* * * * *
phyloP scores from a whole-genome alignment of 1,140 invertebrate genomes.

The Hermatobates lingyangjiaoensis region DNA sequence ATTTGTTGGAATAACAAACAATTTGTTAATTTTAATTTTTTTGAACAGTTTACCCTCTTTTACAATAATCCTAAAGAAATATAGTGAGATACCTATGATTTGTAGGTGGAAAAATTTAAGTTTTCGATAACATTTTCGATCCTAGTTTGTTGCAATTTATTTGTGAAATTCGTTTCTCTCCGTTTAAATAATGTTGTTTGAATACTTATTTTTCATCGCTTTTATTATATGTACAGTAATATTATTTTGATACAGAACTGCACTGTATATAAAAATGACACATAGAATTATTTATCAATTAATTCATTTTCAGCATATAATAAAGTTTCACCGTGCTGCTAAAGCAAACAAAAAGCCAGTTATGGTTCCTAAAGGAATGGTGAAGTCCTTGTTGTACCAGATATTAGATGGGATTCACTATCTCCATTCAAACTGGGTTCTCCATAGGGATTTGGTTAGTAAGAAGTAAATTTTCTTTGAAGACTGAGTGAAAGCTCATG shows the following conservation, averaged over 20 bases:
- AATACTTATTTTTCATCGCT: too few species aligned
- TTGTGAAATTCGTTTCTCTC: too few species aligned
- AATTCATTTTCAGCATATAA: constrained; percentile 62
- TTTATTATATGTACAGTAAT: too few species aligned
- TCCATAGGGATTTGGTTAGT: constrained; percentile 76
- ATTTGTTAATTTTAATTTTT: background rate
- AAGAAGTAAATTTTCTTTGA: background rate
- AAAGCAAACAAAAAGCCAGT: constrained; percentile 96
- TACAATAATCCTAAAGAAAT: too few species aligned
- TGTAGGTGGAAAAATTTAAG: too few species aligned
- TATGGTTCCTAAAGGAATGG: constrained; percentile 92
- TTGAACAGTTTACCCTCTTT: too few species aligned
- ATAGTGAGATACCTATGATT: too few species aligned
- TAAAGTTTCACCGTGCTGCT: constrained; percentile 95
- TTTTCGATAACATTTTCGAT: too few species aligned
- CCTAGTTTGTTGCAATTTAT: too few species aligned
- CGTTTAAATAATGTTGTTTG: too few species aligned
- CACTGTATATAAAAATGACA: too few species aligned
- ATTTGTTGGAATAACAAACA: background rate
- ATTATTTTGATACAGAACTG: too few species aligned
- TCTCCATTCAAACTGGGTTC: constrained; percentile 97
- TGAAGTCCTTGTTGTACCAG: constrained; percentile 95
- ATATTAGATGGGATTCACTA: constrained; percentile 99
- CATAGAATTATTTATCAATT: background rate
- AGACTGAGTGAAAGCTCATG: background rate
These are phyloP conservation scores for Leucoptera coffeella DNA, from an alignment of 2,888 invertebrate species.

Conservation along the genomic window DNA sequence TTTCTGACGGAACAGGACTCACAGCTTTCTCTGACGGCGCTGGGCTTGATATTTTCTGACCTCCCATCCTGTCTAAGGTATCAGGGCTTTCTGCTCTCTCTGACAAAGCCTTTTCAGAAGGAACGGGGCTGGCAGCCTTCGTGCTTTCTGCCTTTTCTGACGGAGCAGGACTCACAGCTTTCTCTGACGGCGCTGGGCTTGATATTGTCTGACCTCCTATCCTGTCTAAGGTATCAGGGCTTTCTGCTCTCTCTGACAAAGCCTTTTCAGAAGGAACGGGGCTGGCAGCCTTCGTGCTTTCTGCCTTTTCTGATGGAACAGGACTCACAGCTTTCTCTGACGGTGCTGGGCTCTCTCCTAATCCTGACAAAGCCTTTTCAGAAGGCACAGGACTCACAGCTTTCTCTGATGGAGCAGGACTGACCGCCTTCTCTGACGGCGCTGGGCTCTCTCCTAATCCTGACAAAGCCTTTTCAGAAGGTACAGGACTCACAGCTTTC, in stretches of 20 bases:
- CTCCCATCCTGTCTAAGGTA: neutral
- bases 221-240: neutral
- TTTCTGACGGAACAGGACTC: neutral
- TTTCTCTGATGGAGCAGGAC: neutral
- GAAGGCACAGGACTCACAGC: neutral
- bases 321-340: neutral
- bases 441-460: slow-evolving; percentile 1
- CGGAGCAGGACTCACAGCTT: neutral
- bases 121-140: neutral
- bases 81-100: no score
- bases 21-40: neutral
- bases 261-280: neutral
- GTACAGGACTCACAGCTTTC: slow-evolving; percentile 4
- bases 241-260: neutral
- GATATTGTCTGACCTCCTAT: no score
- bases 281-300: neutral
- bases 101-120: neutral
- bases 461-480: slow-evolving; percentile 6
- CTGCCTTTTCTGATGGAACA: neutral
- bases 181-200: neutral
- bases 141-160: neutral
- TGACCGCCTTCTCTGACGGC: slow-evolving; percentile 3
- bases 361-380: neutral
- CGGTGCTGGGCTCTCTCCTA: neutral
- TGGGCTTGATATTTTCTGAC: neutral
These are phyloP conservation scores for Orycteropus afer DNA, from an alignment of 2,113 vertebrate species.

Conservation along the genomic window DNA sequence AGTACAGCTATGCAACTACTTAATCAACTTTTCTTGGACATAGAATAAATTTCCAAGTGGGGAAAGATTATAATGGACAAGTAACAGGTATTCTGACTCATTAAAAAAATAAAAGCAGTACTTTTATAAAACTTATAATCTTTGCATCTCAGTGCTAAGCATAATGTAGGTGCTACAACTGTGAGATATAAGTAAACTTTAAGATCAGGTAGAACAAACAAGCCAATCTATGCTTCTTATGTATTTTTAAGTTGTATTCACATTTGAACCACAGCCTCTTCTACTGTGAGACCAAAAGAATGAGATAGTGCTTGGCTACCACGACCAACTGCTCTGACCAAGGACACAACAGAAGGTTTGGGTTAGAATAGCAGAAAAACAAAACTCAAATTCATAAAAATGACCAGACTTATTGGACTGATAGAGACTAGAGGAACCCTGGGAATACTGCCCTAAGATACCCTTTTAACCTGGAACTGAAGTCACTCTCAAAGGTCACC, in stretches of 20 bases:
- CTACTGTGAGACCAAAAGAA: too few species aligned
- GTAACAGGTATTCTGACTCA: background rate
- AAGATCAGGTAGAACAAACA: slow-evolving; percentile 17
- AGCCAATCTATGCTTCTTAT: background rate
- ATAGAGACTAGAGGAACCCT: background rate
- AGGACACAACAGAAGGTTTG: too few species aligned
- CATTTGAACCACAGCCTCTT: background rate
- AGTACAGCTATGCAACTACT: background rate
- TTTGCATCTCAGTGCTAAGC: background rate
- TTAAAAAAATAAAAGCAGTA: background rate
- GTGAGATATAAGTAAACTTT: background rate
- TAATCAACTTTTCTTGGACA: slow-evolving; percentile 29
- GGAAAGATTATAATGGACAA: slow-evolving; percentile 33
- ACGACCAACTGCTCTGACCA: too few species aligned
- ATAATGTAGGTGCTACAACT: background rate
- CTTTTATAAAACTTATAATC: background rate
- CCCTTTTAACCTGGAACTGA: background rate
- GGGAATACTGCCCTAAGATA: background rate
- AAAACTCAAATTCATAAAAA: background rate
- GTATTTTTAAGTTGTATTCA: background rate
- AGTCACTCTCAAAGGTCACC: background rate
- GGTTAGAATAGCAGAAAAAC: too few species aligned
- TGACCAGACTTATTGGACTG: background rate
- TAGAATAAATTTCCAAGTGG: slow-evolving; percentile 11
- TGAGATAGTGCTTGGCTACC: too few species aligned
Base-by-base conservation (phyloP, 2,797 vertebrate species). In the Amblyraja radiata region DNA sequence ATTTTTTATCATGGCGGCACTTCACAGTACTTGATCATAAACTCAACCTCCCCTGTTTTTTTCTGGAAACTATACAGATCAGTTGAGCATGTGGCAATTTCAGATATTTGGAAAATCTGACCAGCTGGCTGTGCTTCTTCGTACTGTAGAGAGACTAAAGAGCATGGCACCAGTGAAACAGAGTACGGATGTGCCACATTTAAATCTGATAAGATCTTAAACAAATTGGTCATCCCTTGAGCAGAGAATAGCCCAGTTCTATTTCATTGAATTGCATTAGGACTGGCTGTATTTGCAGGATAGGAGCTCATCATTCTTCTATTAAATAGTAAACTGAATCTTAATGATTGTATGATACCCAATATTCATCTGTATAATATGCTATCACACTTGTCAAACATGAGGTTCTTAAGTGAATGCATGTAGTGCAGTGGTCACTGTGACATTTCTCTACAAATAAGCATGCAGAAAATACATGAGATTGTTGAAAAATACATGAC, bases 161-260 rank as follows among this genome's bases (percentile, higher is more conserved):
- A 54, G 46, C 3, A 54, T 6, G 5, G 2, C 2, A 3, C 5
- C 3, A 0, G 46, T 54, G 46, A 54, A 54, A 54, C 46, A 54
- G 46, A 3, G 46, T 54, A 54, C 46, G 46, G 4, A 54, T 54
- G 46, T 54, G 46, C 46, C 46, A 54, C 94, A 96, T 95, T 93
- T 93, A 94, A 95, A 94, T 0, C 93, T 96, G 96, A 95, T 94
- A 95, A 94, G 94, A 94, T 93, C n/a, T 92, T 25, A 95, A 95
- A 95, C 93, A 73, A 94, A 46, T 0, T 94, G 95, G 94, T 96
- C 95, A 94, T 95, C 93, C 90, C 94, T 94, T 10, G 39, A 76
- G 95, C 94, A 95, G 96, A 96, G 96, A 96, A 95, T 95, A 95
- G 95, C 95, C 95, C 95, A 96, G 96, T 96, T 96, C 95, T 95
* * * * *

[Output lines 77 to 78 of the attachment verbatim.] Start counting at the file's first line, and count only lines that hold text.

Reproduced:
- AGTCACTCTCAAAGGTCACC: background rate
- GGTTAGAATAGCAGAAAAAC: too few species aligned